Accouchement : ce qu'il faut savoir sur la perte des eaux

Childbirth: What You Need to Know About Water Breaking

“Pregnant women often have questions about childbirth, particularly concerning the breaking of the water. Some may fear that it’s very painful. Rest assured, neither the spontaneous rupture of the membranes nor artificial rupture is painful. In any case, when you notice a significant flow of liquid, it’s essential to head to the maternity ward as soon as possible.”

As the due date approaches, expectant mothers wonder where and how their water will break. It can happen at any moment, be it in the middle of the night, on the couch, or even in a public place, although in most cases, it occurs at the maternity ward.

At term, the volume of amniotic fluid is around 1 to 1.5 liters. Therefore, if you lose such a substantial amount of water, you will usually know what’s happening as your clothes will be very wet. However, it’s not always easy to recognize if it’s indeed the water breaking because during the late stages of pregnancy, vaginal secretions increase, and sometimes, the amniotic sac may rupture slightly, causing a mild leakage over several hours.

As for amniotic fluid, it consists of 90% water, is odorless, and transparent. But if you notice that the fluid is colored, it could be an early sign of a fetal illness. In such cases, you should promptly head to the maternity ward.

What happens when the water breaks spontaneously?

The breaking of the water near the end of your pregnancy indicates that you’ll be giving birth soon. To date, we still don’t fully understand the mechanism that causes the membranes to rupture when labor hasn’t yet begun. Generally, the amniotic sac ruptures spontaneously when contractions occur, and the cervix is dilated between 2 and 5 cm.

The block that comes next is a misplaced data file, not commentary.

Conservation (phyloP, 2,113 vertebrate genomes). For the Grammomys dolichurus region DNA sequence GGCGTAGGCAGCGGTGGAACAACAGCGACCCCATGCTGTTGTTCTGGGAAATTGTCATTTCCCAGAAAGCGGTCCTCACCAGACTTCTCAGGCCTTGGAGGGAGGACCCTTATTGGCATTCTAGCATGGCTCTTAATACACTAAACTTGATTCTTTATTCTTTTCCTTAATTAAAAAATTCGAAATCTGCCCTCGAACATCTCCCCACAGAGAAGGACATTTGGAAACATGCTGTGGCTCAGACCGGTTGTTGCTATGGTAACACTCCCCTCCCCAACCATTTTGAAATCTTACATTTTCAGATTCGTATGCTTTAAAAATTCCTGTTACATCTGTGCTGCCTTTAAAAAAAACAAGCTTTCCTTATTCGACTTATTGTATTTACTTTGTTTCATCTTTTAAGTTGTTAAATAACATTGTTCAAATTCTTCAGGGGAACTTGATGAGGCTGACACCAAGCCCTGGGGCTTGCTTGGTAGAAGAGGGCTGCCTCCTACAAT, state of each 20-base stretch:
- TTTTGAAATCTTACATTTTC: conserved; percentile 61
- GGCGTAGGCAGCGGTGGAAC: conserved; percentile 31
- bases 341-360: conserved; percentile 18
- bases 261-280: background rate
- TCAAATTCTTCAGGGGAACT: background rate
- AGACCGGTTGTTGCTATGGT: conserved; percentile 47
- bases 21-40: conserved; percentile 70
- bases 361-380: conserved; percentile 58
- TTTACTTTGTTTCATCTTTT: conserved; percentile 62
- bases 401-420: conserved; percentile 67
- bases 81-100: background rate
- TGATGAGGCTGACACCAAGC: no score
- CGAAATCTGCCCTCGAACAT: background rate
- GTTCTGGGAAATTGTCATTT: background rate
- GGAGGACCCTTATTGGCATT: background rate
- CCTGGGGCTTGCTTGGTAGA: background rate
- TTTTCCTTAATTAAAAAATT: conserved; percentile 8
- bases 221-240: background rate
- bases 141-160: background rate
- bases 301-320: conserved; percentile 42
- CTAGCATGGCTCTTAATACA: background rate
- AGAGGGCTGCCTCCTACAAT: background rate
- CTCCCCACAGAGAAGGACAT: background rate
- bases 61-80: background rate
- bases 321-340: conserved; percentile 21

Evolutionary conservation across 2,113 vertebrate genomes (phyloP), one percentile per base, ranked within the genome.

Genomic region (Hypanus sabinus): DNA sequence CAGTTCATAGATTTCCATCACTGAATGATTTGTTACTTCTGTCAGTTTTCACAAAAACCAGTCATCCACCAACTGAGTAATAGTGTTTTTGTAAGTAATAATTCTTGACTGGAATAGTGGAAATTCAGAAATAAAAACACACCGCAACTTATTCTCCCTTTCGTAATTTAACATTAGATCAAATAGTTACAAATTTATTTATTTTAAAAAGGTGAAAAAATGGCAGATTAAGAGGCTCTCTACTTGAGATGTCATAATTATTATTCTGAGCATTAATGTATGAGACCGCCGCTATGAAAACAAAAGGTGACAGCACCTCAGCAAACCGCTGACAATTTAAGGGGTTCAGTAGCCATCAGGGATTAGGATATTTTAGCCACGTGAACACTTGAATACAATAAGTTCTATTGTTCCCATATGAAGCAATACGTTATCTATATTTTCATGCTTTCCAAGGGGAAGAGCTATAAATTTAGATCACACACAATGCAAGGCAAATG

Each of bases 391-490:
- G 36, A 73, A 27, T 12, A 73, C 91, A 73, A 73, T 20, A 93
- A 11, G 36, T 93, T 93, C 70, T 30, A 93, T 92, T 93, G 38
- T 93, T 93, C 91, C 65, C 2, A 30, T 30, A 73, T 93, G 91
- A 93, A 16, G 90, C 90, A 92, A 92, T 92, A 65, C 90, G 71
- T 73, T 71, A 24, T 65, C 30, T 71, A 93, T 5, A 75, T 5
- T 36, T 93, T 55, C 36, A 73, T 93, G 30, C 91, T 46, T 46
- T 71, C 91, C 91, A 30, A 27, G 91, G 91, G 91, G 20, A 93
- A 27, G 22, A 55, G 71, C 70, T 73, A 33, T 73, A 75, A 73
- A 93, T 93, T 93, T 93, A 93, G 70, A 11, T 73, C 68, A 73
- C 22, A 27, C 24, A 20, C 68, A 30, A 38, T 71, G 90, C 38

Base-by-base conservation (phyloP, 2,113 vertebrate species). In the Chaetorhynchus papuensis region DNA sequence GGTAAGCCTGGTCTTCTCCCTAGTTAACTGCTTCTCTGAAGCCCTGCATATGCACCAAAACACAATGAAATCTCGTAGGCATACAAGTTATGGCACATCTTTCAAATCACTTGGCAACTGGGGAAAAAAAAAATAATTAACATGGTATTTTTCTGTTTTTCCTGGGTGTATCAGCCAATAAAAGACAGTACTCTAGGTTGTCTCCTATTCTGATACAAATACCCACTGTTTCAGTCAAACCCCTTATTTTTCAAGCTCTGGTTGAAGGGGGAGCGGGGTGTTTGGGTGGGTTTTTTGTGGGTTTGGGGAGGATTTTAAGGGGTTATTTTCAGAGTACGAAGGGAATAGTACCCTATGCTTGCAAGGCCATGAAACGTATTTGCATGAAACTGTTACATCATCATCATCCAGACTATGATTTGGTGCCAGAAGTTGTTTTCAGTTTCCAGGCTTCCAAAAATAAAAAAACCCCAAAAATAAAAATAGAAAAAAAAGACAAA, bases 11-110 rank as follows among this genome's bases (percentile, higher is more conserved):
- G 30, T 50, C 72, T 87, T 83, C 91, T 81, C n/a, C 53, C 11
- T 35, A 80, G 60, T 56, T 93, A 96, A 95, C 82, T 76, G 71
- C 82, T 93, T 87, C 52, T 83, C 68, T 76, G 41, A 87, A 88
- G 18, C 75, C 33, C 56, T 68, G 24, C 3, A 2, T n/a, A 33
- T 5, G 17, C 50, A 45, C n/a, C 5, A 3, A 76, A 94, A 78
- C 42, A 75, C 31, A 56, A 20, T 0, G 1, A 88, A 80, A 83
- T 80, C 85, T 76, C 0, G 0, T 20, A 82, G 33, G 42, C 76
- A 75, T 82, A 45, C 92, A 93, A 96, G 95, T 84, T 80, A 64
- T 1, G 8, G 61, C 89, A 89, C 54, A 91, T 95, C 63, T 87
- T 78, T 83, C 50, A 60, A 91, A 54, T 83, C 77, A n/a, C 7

In any case, it’s time to go to the maternity ward because there’s a risk of the baby developing infections. Furthermore, in some rare cases, the umbilical cord may slip into the vagina ahead of the baby’s head. This presents a significant risk as the umbilical cord can become compressed, limiting the baby’s access to oxygen. This condition is known as ‘cord prolapse.

Why do we need to rupture the amniotic sac?

The dilation of the uterine cervix depends on the amniotic sac. However, if labor isn’t progressing, the midwife can decide to rupture it by piercing it with a very fine clamp to allow the amniotic fluid to drain. There’s nothing to fear as this action is harmless to the baby, and you won’t feel any pain. As soon as the amniotic sac is ruptured, the expectant mother will feel that the contractions are becoming more intense. At this point, the baby’s head descends because there’s no longer any protection (amniotic fluid) holding it back, and it presses on the cervix. Generally, when the amniotic sac is ruptured manually, it releases prostaglandins, which aid in speeding up dilation.

If labor is progressing well, it’s not always necessary to rupture the amniotic sac. It will naturally burst during the expulsion, making it easier for the baby to be born.

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